Publicity to office sexual harassment linked to an elevated danger of suicidal habits

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Workers who have been exposed to sexual harassment in the workplace are at higher risk of suicide and attempted suicide. This is the result of a study published today by the BMJ.

The authors say their results suggest that workplace interventions that focus on the social side of the work environment might help reduce suicide.

The "Me Too" movement has drawn a great deal of attention in recent years to work-related sexual harassment and its impact on businesses and society, but especially on individuals.

While previous research has found that workplace sexual harassment is linked to physical health symptoms, absence of illness, and poorer mental health such as mental distress, depression, and anxiety, little research has been done on its effects on suicidal behavior.

A team of researchers therefore wanted to find out how exposure to sexual harassment in the workplace is linked to suicidal behavior in a large number of Swedish workers.

The study included 85,205 men and women of working age in paid work who completed a questionnaire between 1995 and 2013 that included questions about exposure to work-related sexual harassment.

Workers were asked if they had been subjected to sexual harassment at work in the past 12 months, either from supervisors or colleagues, or from "other people" such as patients, customers, passengers and students.

Sexual harassment has been defined as "undesirable advances or offensive evidence of what is generally associated with sexual relations".

All suicides or attempted suicide by these workers over an average follow-up period of 13 years were determined from administrative registers.

Overall, 4.8% of employees reported sexual harassment in the workplace in the past 12 months: 1.9% of all men and 7.5% of all women. Those exposed were more likely to be younger, single, divorced, had poorly paid but heavily stressed jobs (high demands but little control) and were born outside of Europe.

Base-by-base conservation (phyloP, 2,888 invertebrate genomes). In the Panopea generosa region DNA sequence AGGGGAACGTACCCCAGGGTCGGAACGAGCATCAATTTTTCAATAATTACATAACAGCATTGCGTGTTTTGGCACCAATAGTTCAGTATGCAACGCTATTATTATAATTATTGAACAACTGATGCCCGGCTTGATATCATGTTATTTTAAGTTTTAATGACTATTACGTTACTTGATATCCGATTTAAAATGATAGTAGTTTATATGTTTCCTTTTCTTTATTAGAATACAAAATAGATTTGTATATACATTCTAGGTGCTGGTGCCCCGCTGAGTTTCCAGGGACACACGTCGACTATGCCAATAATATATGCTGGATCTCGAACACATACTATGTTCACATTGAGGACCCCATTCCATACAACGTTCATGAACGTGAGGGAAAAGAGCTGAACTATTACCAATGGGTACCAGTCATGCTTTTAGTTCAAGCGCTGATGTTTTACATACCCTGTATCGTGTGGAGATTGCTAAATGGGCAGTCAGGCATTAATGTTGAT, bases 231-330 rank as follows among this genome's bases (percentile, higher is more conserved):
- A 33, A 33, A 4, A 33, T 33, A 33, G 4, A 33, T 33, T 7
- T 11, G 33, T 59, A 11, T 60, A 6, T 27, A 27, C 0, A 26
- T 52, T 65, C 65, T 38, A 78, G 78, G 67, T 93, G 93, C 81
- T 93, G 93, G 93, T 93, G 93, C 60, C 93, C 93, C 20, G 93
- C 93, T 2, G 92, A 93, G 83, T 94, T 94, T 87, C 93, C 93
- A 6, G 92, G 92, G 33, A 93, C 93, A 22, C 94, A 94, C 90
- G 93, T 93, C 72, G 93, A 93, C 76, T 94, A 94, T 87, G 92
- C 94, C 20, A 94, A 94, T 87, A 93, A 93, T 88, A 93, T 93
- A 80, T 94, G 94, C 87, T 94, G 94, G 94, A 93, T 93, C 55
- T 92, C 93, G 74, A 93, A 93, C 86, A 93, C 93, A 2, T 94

A total of 125 people died of suicide and 816 attempted suicide during the follow-up period, giving a suicide rate of 0.1 per 1000 person-years and a suicide rate of 0.8 per 1000 person-years.

After taking socio-demographic factors into account, it was found that exposure to sexual harassment in the workplace is associated with a 2.82-fold higher risk of suicide and a 1.59-fold higher risk of attempted suicide. The increased risk estimates remained significant after adjusting for health and work characteristics, and there were no significant differences in rates between the sexes.

It was found that sexual harassment by others is more closely linked to suicide than sexual harassment by supervisors or coworkers

This is an observational study, so no cause can be established, and the authors suggest that their findings may have been undermined by underreporting sexual harassment due to different attitudes about an incident or some respondents, including the incidents they observed.

Still, they say that workplace sexual harassment "may be a major risk factor for suicidal behavior. This suggests that workplace interventions that focus on the social work environment and behavior may help reduce the burden of suicide."

Further research is needed to determine the causality and risk factors for sexual harassment in the workplace, as well as the mechanisms that explain the link between work-related sexual harassment and suicidal behavior.

This study highlights the need to view sexual harassment in the workplace as both an occupational hazard and a significant public health problem, US researchers say in a linked editorial.

Given that the most common approaches to prevention (sexual harassment training) and harm reduction (reporting or complaint procedures) have been shown to do more harm than good, new ways to prevent and combat sexual harassment in the workplace are urgently needed, they write .

"We believe that no workplace can be considered safe if it is not harassment-free, and this problem can no longer be ignored," they say.

"There are promising, evidence-based solutions that should be fully implemented and evaluated. Victims of sexual harassment should receive screening and mental health treatment to reduce the risk of future mental health problems and suicide," they conclude.

The Dynamics of Sexual Harassment in the Workplace in the United States

More information:
Work-related sexual harassment and risk of suicide and attempted suicide: prospective cohort study, BMJ (2020). DOI: 10.1136 / bmj.m2984

Provided by
British Medical Journal

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